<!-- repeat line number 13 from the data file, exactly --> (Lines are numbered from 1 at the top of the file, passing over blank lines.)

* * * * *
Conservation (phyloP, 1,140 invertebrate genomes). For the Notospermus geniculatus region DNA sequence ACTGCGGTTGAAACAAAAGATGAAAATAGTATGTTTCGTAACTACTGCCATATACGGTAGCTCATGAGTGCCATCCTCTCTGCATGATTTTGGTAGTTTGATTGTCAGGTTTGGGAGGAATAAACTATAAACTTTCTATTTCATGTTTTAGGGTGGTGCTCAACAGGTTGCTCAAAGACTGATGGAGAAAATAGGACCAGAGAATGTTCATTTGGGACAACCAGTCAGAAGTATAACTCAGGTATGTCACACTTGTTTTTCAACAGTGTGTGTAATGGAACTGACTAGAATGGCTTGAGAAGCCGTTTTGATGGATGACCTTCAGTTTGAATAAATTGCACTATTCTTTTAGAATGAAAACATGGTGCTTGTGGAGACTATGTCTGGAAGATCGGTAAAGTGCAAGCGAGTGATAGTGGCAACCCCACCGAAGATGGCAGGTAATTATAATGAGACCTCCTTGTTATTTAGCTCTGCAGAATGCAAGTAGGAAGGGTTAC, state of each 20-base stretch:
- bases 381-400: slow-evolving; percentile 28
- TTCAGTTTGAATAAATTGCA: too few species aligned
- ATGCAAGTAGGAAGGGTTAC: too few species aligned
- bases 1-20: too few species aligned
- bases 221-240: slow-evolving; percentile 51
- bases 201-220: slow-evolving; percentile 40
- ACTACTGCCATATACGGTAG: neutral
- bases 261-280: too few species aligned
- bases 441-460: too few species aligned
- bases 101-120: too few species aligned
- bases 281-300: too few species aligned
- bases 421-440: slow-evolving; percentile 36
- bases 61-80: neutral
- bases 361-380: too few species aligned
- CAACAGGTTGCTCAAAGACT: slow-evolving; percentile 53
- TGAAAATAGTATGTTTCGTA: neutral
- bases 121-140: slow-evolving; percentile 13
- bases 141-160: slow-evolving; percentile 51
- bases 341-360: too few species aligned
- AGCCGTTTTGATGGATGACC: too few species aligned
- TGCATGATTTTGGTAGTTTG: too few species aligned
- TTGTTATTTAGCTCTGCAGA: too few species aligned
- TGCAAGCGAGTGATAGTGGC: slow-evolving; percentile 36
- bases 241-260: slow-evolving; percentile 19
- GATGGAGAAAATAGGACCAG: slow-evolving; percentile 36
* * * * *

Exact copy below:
- bases 421-440: slow-evolving; percentile 36